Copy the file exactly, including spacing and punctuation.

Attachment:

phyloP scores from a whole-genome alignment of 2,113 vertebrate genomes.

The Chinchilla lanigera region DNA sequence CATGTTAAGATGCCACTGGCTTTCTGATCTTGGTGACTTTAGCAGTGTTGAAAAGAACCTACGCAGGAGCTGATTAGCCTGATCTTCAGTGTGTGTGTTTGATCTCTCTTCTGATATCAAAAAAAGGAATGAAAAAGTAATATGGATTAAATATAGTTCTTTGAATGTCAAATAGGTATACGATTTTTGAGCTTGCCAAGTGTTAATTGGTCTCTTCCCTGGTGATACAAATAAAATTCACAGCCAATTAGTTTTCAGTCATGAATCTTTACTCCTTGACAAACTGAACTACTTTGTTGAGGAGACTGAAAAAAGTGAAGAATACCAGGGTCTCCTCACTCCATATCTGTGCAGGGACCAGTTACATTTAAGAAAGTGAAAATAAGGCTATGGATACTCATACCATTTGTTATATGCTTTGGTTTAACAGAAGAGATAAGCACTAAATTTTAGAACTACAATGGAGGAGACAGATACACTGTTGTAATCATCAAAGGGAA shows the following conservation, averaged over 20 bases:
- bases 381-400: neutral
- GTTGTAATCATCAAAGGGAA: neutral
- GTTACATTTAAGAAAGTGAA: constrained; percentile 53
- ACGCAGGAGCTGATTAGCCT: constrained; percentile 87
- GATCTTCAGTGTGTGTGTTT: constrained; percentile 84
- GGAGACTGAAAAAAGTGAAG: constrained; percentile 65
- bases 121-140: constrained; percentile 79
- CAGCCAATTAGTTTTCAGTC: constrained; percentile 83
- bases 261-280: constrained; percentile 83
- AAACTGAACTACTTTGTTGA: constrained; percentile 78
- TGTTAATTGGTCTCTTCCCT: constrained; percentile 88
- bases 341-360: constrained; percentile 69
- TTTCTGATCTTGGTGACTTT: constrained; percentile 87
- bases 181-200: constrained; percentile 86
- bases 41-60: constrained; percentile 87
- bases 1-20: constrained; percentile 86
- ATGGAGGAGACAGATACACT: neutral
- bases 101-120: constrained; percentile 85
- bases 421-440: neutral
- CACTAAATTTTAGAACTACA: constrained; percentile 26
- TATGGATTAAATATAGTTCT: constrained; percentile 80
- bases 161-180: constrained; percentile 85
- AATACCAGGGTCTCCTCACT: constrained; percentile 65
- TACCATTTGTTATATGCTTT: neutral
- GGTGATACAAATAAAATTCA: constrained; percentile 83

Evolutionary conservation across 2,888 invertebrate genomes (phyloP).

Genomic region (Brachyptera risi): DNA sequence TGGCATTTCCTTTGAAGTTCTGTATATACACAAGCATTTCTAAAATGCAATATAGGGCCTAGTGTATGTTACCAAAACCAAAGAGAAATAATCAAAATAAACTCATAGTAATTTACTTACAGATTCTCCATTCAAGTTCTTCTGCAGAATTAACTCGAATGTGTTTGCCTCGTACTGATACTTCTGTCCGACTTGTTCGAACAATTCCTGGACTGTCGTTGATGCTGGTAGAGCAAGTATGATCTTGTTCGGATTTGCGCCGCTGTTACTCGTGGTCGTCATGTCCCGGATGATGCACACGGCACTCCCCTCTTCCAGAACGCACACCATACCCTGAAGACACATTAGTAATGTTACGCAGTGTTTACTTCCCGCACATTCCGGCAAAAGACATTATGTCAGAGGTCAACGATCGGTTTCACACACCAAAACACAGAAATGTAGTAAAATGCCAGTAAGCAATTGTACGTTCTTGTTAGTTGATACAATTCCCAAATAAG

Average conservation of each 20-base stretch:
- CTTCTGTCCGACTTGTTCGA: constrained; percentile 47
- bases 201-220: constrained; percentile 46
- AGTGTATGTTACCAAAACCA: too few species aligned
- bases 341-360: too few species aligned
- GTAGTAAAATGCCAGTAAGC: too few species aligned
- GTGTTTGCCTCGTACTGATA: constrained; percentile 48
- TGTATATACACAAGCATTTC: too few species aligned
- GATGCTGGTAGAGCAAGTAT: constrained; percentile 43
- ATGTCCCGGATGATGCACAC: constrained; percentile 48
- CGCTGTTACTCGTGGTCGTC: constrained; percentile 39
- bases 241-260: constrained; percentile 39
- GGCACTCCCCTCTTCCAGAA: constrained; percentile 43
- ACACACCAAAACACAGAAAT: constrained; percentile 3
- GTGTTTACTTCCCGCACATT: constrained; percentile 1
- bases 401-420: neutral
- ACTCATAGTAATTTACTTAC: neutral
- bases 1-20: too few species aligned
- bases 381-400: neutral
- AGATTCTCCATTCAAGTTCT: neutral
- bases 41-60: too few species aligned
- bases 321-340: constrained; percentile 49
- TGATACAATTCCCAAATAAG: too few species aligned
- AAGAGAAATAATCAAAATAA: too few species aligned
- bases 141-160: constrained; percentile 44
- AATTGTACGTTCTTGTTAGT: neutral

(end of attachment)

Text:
phyloP scores from a whole-genome alignment of 2,113 vertebrate genomes.

The Chinchilla lanigera region DNA sequence CATGTTAAGATGCCACTGGCTTTCTGATCTTGGTGACTTTAGCAGTGTTGAAAAGAACCTACGCAGGAGCTGATTAGCCTGATCTTCAGTGTGTGTGTTTGATCTCTCTTCTGATATCAAAAAAAGGAATGAAAAAGTAATATGGATTAAATATAGTTCTTTGAATGTCAAATAGGTATACGATTTTTGAGCTTGCCAAGTGTTAATTGGTCTCTTCCCTGGTGATACAAATAAAATTCACAGCCAATTAGTTTTCAGTCATGAATCTTTACTCCTTGACAAACTGAACTACTTTGTTGAGGAGACTGAAAAAAGTGAAGAATACCAGGGTCTCCTCACTCCATATCTGTGCAGGGACCAGTTACATTTAAGAAAGTGAAAATAAGGCTATGGATACTCATACCATTTGTTATATGCTTTGGTTTAACAGAAGAGATAAGCACTAAATTTTAGAACTACAATGGAGGAGACAGATACACTGTTGTAATCATCAAAGGGAA shows the following conservation, averaged over 20 bases:
- bases 381-400: neutral
- GTTGTAATCATCAAAGGGAA: neutral
- GTTACATTTAAGAAAGTGAA: constrained; percentile 53
- ACGCAGGAGCTGATTAGCCT: constrained; percentile 87
- GATCTTCAGTGTGTGTGTTT: constrained; percentile 84
- GGAGACTGAAAAAAGTGAAG: constrained; percentile 65
- bases 121-140: constrained; percentile 79
- CAGCCAATTAGTTTTCAGTC: constrained; percentile 83
- bases 261-280: constrained; percentile 83
- AAACTGAACTACTTTGTTGA: constrained; percentile 78
- TGTTAATTGGTCTCTTCCCT: constrained; percentile 88
- bases 341-360: constrained; percentile 69
- TTTCTGATCTTGGTGACTTT: constrained; percentile 87
- bases 181-200: constrained; percentile 86
- bases 41-60: constrained; percentile 87
- bases 1-20: constrained; percentile 86
- ATGGAGGAGACAGATACACT: neutral
- bases 101-120: constrained; percentile 85
- bases 421-440: neutral
- CACTAAATTTTAGAACTACA: constrained; percentile 26
- TATGGATTAAATATAGTTCT: constrained; percentile 80
- bases 161-180: constrained; percentile 85
- AATACCAGGGTCTCCTCACT: constrained; percentile 65
- TACCATTTGTTATATGCTTT: neutral
- GGTGATACAAATAAAATTCA: constrained; percentile 83

Evolutionary conservation across 2,888 invertebrate genomes (phyloP).

Genomic region (Brachyptera risi): DNA sequence TGGCATTTCCTTTGAAGTTCTGTATATACACAAGCATTTCTAAAATGCAATATAGGGCCTAGTGTATGTTACCAAAACCAAAGAGAAATAATCAAAATAAACTCATAGTAATTTACTTACAGATTCTCCATTCAAGTTCTTCTGCAGAATTAACTCGAATGTGTTTGCCTCGTACTGATACTTCTGTCCGACTTGTTCGAACAATTCCTGGACTGTCGTTGATGCTGGTAGAGCAAGTATGATCTTGTTCGGATTTGCGCCGCTGTTACTCGTGGTCGTCATGTCCCGGATGATGCACACGGCACTCCCCTCTTCCAGAACGCACACCATACCCTGAAGACACATTAGTAATGTTACGCAGTGTTTACTTCCCGCACATTCCGGCAAAAGACATTATGTCAGAGGTCAACGATCGGTTTCACACACCAAAACACAGAAATGTAGTAAAATGCCAGTAAGCAATTGTACGTTCTTGTTAGTTGATACAATTCCCAAATAAG

Average conservation of each 20-base stretch:
- CTTCTGTCCGACTTGTTCGA: constrained; percentile 47
- bases 201-220: constrained; percentile 46
- AGTGTATGTTACCAAAACCA: too few species aligned
- bases 341-360: too few species aligned
- GTAGTAAAATGCCAGTAAGC: too few species aligned
- GTGTTTGCCTCGTACTGATA: constrained; percentile 48
- TGTATATACACAAGCATTTC: too few species aligned
- GATGCTGGTAGAGCAAGTAT: constrained; percentile 43
- ATGTCCCGGATGATGCACAC: constrained; percentile 48
- CGCTGTTACTCGTGGTCGTC: constrained; percentile 39
- bases 241-260: constrained; percentile 39
- GGCACTCCCCTCTTCCAGAA: constrained; percentile 43
- ACACACCAAAACACAGAAAT: constrained; percentile 3
- GTGTTTACTTCCCGCACATT: constrained; percentile 1
- bases 401-420: neutral
- ACTCATAGTAATTTACTTAC: neutral
- bases 1-20: too few species aligned
- bases 381-400: neutral
- AGATTCTCCATTCAAGTTCT: neutral
- bases 41-60: too few species aligned
- bases 321-340: constrained; percentile 49
- TGATACAATTCCCAAATAAG: too few species aligned
- AAGAGAAATAATCAAAATAA: too few species aligned
- bases 141-160: constrained; percentile 44
- AATTGTACGTTCTTGTTAGT: neutral